Credit card interest rates going up as new rules start to restrict actions by credit card issuers

Average credit card interest rates rose to 14.43% in May according to the Federal Reserve as credit card issuers get ready for the new rules from, the Credit Card Act of 2009 taking effect starting this Thursday and running into next year.

As of Thursday (8-20-09) credit card companies are required to put their bills to you into the mail at least 21 days before the due date, a week longer than the previous regulation called for.

They must also give you at least 45 days notice before making a “significant” change to their rates or fees.   (That’s why they’ve been raising their rates now, before this rule goes into effect.)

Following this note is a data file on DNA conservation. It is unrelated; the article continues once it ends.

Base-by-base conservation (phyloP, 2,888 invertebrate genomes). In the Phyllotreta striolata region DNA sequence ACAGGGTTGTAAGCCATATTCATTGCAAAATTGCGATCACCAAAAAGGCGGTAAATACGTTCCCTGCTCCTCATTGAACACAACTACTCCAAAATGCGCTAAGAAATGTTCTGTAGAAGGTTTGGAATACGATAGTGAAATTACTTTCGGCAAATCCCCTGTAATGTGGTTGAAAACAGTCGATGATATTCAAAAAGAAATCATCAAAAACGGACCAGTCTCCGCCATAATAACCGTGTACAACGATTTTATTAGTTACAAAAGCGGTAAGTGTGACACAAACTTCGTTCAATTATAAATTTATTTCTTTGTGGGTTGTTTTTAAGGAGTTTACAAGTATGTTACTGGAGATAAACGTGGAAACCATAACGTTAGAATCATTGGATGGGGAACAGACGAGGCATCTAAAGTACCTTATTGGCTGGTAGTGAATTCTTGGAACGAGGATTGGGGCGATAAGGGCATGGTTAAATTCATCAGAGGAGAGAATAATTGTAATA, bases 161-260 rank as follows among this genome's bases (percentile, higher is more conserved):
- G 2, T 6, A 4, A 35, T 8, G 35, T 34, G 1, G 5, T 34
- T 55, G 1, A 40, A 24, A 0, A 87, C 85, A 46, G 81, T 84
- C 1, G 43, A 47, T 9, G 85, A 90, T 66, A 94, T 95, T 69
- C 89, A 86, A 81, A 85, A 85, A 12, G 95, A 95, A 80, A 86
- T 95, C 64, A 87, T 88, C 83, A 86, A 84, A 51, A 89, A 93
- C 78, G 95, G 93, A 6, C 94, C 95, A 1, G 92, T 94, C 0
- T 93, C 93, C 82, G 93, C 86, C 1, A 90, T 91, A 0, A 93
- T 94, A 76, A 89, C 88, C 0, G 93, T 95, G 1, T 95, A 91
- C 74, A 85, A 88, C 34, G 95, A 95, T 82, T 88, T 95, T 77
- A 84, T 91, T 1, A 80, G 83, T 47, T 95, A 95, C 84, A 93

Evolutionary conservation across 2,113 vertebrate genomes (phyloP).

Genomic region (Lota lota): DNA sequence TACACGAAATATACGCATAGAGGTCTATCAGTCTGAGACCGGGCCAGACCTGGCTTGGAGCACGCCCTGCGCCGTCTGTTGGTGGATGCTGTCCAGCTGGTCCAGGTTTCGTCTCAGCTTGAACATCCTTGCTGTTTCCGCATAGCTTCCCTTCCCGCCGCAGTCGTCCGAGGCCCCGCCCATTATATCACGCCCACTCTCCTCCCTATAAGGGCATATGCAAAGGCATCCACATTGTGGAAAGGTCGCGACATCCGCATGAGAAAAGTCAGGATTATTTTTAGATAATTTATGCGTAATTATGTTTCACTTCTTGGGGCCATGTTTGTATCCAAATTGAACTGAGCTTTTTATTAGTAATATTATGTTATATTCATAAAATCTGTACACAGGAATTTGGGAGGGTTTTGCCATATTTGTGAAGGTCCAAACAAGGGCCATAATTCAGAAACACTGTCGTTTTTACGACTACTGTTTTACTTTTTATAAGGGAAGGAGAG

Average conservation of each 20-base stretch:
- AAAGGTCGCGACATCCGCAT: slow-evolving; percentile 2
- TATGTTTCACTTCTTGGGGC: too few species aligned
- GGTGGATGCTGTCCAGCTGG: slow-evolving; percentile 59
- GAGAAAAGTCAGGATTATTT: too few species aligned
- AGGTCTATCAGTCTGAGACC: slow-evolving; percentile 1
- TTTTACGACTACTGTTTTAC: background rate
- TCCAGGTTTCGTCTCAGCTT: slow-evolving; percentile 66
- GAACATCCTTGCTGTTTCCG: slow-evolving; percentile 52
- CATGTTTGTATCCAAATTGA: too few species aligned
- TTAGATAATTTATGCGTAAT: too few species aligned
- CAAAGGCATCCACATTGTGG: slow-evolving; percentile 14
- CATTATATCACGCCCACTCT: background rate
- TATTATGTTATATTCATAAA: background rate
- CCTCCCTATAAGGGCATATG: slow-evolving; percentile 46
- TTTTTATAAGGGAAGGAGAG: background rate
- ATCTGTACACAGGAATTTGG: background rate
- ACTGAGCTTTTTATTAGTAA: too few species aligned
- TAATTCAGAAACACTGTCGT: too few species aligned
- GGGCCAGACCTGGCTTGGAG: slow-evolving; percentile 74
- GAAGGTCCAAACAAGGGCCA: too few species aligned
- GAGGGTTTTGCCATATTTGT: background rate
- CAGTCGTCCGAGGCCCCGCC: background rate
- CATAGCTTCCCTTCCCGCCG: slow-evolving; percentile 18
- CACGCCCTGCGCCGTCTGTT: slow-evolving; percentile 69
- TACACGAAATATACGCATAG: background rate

And, perhaps most important, credit card companies can no longer increase fees or rates without warning when you miss a payment or exceed your credit limit.

As of next February (2010) more provisions will take effect; the most important of which will limit the ability of credit card companies to raise interest rates on existing balances.   So, if you have a balance of say $1,000 at one interest rate and they give you 45 days notice that they are going to raise your interest rate, most of the increased rate will apply only to new balances.

Before next July the Fed will release more regulations restricting credit card company activities.

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